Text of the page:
How One College Student Got 3,000 Strangers To Venmo Him Beer Money

Apparently, football fans are at their most generous when impressed on Game Day.

How One College Student Got 3,000 Strangers To Venmo Him Beer Money

This is a powerful lesson about choosing one’s words wisely–specifically when it comes to handmade signs at NCAA football games. Signs only hold so much space, of course, and the challenge is to make every word count. Over the weekend, one enterprising student pared his message down to a simple plea, resulting in perhaps the most profitable college football game sign ever.

Much like the ongoing flood of tourists brandishing signs outside of The Today Show, hoping they’re seen by loved ones at home, sports fans are known to bring signs to nationally televised games. Among the many propped up like corn stalks in a field, one sign in particular stood out among ESPN College Game Day’s broadcast. The sign belonged to one Sam Crowder, who had inscribed the message: “Hi Mom! Send beer money,” which is the very essence of College Sign 101. However, Crowder took this standard-issue theme to the next level by drawing the Venmo logo along with his Venmo ID, making it super easy for his mother–or anyone, hypothetically–to send him that beer money. The call to arms did not go unnoticed.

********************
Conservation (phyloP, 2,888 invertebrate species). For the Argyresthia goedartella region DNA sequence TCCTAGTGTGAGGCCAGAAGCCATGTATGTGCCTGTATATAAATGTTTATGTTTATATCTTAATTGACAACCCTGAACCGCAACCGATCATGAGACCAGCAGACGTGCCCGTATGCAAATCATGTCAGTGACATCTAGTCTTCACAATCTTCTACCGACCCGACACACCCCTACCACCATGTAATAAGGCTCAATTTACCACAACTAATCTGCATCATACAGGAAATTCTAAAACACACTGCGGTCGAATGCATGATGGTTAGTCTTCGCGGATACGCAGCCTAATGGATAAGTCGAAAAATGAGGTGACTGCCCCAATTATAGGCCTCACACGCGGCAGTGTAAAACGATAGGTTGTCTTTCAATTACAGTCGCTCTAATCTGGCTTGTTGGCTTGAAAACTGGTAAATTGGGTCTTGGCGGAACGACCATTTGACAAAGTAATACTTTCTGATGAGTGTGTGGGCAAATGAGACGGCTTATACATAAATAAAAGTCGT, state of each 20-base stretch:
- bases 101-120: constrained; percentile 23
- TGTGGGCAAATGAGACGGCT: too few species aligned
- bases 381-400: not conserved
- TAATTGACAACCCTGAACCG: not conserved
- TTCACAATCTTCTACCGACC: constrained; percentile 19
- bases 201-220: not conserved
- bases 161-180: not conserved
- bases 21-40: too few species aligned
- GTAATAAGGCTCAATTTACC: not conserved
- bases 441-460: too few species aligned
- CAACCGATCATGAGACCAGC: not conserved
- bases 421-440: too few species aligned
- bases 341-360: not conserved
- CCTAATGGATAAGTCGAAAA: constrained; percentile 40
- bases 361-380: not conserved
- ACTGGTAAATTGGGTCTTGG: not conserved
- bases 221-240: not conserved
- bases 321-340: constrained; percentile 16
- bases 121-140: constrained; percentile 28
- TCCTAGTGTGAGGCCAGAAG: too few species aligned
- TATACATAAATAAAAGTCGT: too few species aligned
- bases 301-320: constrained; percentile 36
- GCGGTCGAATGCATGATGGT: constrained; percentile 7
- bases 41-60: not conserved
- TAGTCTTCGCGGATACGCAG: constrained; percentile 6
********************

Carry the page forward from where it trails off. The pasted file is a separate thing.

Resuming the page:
Many a beer- and nacho-addled football fan saw the sign and appreciated its ingenuity. Of equal importance, though, the company itself saw the sign and promoted it on social media. Not only did Venmo personally send Sam $50, the company tracked and announced how many other people were doing the same, helping to keep the contributions coming. As of this morning, over 3,000 people have sent Sam beer money, rather than not doing that. Basically, they were paying him to congratulate him on having a clever idea and also just to be a part of it. Not since the potato salad Kickstarter incident have there been so many ironic charitable donations. Expect a wave of imitators immediately.

[via Neatorama]

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About the author

Joe Berkowitz is a writer and staff editor at Fast Company. He has also written for The Awl, Rolling Stone, McSweeney's, and Salon.



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